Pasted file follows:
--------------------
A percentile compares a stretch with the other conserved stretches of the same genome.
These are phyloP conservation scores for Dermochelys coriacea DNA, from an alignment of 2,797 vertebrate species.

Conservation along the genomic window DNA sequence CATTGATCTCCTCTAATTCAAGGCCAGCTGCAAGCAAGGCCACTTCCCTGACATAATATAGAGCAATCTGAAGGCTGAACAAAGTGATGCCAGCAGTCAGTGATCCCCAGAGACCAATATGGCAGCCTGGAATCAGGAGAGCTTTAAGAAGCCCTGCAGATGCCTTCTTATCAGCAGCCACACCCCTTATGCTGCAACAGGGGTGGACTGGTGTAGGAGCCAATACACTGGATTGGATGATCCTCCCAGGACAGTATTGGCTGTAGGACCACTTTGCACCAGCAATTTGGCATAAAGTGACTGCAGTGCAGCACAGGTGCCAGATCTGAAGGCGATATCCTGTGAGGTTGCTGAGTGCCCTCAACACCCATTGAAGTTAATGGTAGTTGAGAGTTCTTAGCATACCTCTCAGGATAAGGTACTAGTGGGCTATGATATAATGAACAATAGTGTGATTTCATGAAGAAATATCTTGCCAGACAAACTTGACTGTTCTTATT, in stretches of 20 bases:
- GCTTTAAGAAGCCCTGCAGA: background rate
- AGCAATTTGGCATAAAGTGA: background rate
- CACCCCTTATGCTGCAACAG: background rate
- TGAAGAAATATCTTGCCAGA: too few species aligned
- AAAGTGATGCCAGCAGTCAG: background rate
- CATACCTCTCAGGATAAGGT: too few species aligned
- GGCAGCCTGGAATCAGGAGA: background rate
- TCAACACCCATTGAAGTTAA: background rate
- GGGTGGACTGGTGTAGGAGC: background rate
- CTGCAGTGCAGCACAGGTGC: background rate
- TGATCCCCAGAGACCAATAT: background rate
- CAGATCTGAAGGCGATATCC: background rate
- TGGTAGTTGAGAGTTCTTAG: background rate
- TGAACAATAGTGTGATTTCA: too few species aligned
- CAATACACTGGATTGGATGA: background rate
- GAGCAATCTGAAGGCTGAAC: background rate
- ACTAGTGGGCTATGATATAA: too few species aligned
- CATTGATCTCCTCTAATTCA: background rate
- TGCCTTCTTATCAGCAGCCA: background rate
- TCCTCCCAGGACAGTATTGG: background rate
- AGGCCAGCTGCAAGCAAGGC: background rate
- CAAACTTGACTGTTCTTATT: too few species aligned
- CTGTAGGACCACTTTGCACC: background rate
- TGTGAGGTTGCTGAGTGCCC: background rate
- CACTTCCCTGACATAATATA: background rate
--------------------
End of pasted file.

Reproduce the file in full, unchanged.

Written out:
A percentile compares a stretch with the other conserved stretches of the same genome.
These are phyloP conservation scores for Dermochelys coriacea DNA, from an alignment of 2,797 vertebrate species.

Conservation along the genomic window DNA sequence CATTGATCTCCTCTAATTCAAGGCCAGCTGCAAGCAAGGCCACTTCCCTGACATAATATAGAGCAATCTGAAGGCTGAACAAAGTGATGCCAGCAGTCAGTGATCCCCAGAGACCAATATGGCAGCCTGGAATCAGGAGAGCTTTAAGAAGCCCTGCAGATGCCTTCTTATCAGCAGCCACACCCCTTATGCTGCAACAGGGGTGGACTGGTGTAGGAGCCAATACACTGGATTGGATGATCCTCCCAGGACAGTATTGGCTGTAGGACCACTTTGCACCAGCAATTTGGCATAAAGTGACTGCAGTGCAGCACAGGTGCCAGATCTGAAGGCGATATCCTGTGAGGTTGCTGAGTGCCCTCAACACCCATTGAAGTTAATGGTAGTTGAGAGTTCTTAGCATACCTCTCAGGATAAGGTACTAGTGGGCTATGATATAATGAACAATAGTGTGATTTCATGAAGAAATATCTTGCCAGACAAACTTGACTGTTCTTATT, in stretches of 20 bases:
- GCTTTAAGAAGCCCTGCAGA: background rate
- AGCAATTTGGCATAAAGTGA: background rate
- CACCCCTTATGCTGCAACAG: background rate
- TGAAGAAATATCTTGCCAGA: too few species aligned
- AAAGTGATGCCAGCAGTCAG: background rate
- CATACCTCTCAGGATAAGGT: too few species aligned
- GGCAGCCTGGAATCAGGAGA: background rate
- TCAACACCCATTGAAGTTAA: background rate
- GGGTGGACTGGTGTAGGAGC: background rate
- CTGCAGTGCAGCACAGGTGC: background rate
- TGATCCCCAGAGACCAATAT: background rate
- CAGATCTGAAGGCGATATCC: background rate
- TGGTAGTTGAGAGTTCTTAG: background rate
- TGAACAATAGTGTGATTTCA: too few species aligned
- CAATACACTGGATTGGATGA: background rate
- GAGCAATCTGAAGGCTGAAC: background rate
- ACTAGTGGGCTATGATATAA: too few species aligned
- CATTGATCTCCTCTAATTCA: background rate
- TGCCTTCTTATCAGCAGCCA: background rate
- TCCTCCCAGGACAGTATTGG: background rate
- AGGCCAGCTGCAAGCAAGGC: background rate
- CAAACTTGACTGTTCTTATT: too few species aligned
- CTGTAGGACCACTTTGCACC: background rate
- TGTGAGGTTGCTGAGTGCCC: background rate
- CACTTCCCTGACATAATATA: background rate